- On October 20, Rick Raymo (at the time, the GT Interactive producer responsible for Duke Nukem Forever) stated: Duke Nukem Forever will ship before the next E3 with quality multiplayer.. Jace Hall (one of the founders of Monolith) bet five dollars with him that the game would not be out. Jace Hall won the bet after the 1999 E3.
- In December, Joe Siegler posts a final 1998 news update that says: We expect 1999 (our 12th year in the gaming business) to be our best yet, with two new Duke Nukem games coming out, as well as Max Payne (with Prey on the horizon, too).
- 1999: In March, 3DRealms reveals that Megadeth is making the Duke Nukem Forever theme song.
- In Summer, some Quake 2 mappers start remaking Duke Nukem 3D levels in Quake 2. They stop after receiving a cease-and-desist letter from 3DRealms that ends saying: Trust us, Duke Nukem Forever will rock when it comes out next year.
- In August, 3DRealms releases Music To Score By, a music CD containing Megadeth's cover of Grabbag.
- In November, 3DRealms releases the first ten screenshots revealing what Duke Nukem Forever looks like in the Unreal engine. They also appear in a PC Gamer article titled "Miss Me?".
- In December, another screenshot is released. Joe Siegler posts a final 1999 news update that says: We expect 2000 (our 13th year in the gaming business) to be our best yet, with the forthcoming Duke Nukem Forever & Max Payne.
- 2000: there are no news about Duke Nukem Forever until December, when Joe Siegler posts a Christmas card on the 3DRealms website, saying that Duke Nukem Forever is coming When It's Done in 2001.
- 2001: at E3, 3DRealms shows the second public Duke Nukem Forever video, revealing how the game would play in the Unreal engine. The video still implies that Duke Nukem Forever is expected to come out in 2001.
- On September 13, Mark Rein of Epic Games signs a letter of agreement that gives 3DRealms the permission to use selected levels from Unreal and Unreal Tournament as deathmatch levels in Duke Nukem Forever.
- Some time in Fall, George Broussard still confirms the release date, saying: DNF will come out before Unreal 2. and: If DNF is not out in 2001, something's very wrong. The game, however, does not come out. After examining the state of the build from October 26, 2001, it can be inferred that George Broussard knew the game would not come out in 2001 because something was indeed very wrong (i.e. most levels were still incomplete), but he still twisted his words to create hype.
- 2002: George Broussard plays The Thing and insists that a snow level should be put in Duke Nukem Forever.
- George Broussard is now convinced that Duke Nukem Forever would come out by 2004, and he says: DNF will come out before Doom 3.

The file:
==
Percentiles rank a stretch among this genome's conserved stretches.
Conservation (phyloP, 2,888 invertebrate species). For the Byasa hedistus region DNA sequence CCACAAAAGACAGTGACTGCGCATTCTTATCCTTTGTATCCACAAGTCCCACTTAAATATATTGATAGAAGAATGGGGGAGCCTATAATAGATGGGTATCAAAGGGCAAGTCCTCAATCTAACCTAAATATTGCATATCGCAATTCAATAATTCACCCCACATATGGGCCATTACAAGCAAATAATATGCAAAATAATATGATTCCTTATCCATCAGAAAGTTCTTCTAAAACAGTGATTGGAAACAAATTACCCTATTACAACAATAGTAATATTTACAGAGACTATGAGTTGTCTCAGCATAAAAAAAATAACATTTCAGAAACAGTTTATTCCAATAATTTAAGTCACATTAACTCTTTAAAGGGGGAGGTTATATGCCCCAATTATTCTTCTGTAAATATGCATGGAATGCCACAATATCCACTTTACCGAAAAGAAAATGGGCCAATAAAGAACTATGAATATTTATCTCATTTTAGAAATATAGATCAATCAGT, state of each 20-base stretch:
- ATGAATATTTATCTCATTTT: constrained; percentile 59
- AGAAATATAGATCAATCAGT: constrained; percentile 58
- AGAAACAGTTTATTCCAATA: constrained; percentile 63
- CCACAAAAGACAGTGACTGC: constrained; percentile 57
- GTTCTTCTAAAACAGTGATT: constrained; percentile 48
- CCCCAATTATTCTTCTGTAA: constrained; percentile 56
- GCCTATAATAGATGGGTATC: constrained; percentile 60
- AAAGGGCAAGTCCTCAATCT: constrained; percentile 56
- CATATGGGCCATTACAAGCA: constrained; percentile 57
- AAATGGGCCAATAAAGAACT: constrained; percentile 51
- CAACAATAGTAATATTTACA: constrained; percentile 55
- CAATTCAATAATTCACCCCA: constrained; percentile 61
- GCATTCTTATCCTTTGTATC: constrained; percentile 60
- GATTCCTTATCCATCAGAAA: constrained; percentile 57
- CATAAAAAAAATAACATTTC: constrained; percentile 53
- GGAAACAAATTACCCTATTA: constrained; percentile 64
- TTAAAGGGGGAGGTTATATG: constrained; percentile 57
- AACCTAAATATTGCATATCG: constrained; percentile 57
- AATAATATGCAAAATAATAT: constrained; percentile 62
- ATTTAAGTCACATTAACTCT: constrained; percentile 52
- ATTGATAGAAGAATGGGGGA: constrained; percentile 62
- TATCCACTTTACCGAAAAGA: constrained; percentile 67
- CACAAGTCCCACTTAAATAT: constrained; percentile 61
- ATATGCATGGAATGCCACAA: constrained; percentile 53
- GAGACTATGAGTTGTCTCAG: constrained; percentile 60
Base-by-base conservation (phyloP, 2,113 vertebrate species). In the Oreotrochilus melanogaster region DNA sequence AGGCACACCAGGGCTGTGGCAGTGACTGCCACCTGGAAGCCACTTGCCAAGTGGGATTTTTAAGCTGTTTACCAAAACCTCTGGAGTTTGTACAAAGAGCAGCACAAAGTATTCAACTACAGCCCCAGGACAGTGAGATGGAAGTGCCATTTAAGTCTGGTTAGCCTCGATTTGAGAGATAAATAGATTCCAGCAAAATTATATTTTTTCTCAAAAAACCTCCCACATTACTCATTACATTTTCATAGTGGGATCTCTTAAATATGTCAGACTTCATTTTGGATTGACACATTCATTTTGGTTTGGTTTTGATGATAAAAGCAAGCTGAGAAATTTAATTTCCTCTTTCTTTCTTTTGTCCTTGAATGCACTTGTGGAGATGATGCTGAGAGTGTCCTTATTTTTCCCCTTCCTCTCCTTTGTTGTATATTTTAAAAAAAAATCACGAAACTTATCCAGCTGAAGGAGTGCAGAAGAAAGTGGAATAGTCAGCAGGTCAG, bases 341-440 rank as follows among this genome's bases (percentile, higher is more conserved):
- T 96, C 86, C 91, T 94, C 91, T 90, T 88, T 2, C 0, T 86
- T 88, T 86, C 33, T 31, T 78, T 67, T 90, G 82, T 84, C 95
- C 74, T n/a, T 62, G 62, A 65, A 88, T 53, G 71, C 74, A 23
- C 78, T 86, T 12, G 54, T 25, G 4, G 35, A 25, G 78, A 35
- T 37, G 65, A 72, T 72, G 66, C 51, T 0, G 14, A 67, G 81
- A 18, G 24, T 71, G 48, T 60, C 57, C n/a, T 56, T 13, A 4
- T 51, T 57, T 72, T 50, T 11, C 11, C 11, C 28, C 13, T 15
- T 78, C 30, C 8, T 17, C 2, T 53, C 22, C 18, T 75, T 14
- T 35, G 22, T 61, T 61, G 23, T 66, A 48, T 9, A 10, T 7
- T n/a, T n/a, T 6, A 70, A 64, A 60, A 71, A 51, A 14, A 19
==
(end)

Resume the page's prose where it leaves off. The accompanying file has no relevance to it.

At this point, the game packs 14-16 hours of gameplay and it plays partly as an RPG in terms of goals. Players had Mission Objectives on their HUD and they could activate them, like quests. There was also an inventory with ID badges, keycards, etc. Players meet and save NPCs, solve puzzles, and try and solve the mystery of what’s going on. Then they meet the infected EDF who’s attacking them and the story evolves from there. The game was dark, at least for 2001 standards. There are scenes with lights going out, flickering in the distance, monster closets, screams in the distance. It was very cinematic with rain for the most part and lightning strikes in the distance. The game also offered players a bike, thus turning at that point into a semi open-world/hub title. So you can drive out of Vegas, and you get a loading screen. Different parts of Vegas also have loading screens in between. But you get these missions from NPCs and then solve them (a bit like Deus Ex). There’s also a subway in Vegas you can take to visit different districts in the city.
- 2003: 3DRealms creates a new renderer with dynamic lighting, normal maps, specular maps, real-time shadows (features that Doom 3 had and Duke Nukem Forever did not). George Broussard comments on the 3DRealms forum: Pigs are growing wings.
During the course of two years, the amount of iterative alteration to the levels would be so severe that in hindsight, it would look like a development restart. As reported by Charlie Wiederhold in 2018: "The madness was indeed the refusal to STOP iterating [...] Even the lighting change didn't result in an immediate redoing of all the levels... especially not any sort of "scrap 'em and replan 'em". It's just that after enough time they had been adapted to the new possibilities and limitations that to compare them across two years *looks* like a restart"
In 2022, levels created with the 2001 leak (predating the lighting change) would be proven to work in the final version, unless they contained movers, which crash it.
- To compensate for the lack of Duke Nukem Forever, the Duke Nukem 3D source code is released on April 1.
- On May 20, Jefrey Lapin (then CEO of Take2) tells reporters that the game would not be out by the end of the year. In response, George Broussard posts on Shacknews: Take2 needs to STFU IMO.
- 2004: George Broussard announces that Duke Nukem Forever will use the Meqon physics engine and invites people to download the Meqon minidemos to see what it is capable of.
- Doom 3 comes out. Duke Nukem Forever does not.